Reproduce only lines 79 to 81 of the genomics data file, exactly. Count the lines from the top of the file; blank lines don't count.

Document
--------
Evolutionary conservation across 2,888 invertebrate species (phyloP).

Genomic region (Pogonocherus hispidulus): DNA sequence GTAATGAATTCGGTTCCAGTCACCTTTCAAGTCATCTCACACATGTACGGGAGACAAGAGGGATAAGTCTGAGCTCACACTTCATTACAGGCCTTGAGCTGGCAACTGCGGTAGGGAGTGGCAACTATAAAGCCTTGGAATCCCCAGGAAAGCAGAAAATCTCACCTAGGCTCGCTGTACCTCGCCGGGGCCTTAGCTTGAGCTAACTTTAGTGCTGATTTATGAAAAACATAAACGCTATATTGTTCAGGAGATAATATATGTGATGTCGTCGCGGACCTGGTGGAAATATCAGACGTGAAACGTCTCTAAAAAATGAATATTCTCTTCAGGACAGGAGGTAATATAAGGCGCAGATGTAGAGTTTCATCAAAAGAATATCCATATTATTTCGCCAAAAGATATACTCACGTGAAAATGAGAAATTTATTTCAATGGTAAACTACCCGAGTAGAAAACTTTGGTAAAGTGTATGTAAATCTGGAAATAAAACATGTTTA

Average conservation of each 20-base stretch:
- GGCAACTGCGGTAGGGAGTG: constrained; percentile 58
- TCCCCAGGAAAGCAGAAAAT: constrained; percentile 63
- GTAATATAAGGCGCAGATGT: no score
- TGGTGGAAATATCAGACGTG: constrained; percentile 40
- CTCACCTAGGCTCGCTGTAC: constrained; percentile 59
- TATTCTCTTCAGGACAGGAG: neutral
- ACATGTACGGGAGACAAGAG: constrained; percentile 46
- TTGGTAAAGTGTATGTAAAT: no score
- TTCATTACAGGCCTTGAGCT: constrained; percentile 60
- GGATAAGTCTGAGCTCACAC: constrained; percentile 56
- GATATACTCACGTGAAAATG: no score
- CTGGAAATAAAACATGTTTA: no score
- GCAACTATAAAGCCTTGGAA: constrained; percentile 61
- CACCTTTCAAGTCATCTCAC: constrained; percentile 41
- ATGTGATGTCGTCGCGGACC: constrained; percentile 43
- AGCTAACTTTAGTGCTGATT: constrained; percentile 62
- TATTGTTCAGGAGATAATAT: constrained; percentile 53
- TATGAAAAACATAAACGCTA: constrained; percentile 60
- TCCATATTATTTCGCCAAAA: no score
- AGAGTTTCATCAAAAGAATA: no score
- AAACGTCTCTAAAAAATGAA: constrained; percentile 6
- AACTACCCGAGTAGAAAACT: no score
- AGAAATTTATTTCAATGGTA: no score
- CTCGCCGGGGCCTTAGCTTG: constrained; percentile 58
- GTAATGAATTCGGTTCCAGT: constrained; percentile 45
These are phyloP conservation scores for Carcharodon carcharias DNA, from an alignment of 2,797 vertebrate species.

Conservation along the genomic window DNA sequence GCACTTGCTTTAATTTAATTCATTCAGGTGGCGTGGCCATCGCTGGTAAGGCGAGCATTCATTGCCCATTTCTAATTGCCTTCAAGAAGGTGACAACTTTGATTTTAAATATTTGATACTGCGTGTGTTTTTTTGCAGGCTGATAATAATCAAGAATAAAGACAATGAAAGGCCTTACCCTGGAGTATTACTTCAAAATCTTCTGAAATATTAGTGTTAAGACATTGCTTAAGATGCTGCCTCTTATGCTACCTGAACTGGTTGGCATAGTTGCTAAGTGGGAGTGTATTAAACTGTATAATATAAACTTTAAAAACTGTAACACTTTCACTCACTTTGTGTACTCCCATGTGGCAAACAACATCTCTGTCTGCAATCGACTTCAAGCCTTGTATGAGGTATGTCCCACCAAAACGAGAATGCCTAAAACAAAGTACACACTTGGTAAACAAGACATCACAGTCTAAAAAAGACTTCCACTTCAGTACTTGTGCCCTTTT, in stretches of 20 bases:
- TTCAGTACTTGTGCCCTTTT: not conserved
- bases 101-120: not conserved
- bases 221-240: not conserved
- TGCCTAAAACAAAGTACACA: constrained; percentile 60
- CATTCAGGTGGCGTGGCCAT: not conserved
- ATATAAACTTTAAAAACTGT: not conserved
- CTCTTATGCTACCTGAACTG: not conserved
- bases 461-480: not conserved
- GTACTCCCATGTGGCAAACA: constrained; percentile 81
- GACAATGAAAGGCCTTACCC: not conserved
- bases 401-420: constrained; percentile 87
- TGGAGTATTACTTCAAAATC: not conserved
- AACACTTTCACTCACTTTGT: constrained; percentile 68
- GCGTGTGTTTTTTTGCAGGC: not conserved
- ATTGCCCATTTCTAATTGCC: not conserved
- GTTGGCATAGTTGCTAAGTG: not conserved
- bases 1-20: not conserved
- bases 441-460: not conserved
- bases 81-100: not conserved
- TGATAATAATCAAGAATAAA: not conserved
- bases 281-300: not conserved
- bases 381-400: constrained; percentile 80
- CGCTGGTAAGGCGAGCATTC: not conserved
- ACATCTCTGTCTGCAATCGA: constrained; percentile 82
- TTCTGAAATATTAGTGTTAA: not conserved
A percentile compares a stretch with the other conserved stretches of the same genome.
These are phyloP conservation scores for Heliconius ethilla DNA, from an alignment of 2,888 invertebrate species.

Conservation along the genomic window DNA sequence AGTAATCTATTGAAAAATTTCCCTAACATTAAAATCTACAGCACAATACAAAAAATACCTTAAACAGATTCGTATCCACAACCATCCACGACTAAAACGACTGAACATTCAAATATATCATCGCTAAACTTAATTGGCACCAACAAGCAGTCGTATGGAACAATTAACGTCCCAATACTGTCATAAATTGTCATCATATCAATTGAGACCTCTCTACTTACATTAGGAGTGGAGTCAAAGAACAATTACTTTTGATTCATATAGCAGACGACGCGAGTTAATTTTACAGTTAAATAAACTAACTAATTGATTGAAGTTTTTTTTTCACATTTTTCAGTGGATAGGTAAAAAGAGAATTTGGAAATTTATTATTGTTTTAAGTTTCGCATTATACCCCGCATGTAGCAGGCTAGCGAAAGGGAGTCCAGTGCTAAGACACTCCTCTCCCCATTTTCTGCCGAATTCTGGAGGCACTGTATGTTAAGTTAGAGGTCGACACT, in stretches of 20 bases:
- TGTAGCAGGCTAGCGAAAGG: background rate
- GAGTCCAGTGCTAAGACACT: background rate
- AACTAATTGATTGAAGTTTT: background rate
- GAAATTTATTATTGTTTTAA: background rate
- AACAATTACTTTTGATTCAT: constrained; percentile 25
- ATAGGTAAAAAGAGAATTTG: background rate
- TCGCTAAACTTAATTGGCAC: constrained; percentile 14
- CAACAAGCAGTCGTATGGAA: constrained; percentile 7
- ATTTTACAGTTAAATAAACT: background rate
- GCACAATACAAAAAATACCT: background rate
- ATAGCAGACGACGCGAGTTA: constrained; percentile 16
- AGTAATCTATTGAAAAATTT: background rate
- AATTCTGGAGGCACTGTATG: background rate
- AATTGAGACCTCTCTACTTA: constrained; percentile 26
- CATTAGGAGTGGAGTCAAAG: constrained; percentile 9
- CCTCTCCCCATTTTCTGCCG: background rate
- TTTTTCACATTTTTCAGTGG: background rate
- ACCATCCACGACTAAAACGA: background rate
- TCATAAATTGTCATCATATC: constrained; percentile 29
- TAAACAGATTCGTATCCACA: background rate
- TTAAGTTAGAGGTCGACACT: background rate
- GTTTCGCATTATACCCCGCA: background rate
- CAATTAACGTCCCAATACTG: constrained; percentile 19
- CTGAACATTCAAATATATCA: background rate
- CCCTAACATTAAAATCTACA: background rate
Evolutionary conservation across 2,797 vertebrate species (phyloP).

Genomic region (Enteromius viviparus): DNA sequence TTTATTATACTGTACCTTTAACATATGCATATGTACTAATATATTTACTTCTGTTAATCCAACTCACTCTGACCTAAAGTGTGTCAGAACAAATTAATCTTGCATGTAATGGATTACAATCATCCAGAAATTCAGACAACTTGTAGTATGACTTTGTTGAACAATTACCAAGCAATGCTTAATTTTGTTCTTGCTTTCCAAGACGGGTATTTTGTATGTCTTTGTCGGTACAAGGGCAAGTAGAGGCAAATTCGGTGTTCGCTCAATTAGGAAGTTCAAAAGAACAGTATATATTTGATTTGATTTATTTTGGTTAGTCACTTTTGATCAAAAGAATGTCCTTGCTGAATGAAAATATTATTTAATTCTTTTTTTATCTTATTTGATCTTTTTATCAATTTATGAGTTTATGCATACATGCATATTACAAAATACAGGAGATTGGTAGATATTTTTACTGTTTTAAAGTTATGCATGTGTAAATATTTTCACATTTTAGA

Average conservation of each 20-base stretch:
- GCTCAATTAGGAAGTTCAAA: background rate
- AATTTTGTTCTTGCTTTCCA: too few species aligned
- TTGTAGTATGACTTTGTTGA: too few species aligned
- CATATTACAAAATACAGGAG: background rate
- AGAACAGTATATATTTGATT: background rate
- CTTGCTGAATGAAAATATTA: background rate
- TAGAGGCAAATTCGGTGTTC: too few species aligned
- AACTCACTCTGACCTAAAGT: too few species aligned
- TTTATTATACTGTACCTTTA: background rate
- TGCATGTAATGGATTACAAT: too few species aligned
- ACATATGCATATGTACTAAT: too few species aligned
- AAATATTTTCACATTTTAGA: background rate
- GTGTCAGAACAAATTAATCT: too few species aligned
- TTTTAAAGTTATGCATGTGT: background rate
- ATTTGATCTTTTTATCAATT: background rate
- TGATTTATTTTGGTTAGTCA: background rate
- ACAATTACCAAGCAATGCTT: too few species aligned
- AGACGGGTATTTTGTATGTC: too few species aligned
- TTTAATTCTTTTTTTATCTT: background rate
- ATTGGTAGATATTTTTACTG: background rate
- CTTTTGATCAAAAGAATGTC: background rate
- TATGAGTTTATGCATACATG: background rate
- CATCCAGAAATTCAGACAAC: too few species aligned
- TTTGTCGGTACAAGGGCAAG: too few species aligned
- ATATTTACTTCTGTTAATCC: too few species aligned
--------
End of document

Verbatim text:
- TTAAGTTAGAGGTCGACACT: background rate
- GTTTCGCATTATACCCCGCA: background rate
- CAATTAACGTCCCAATACTG: constrained; percentile 19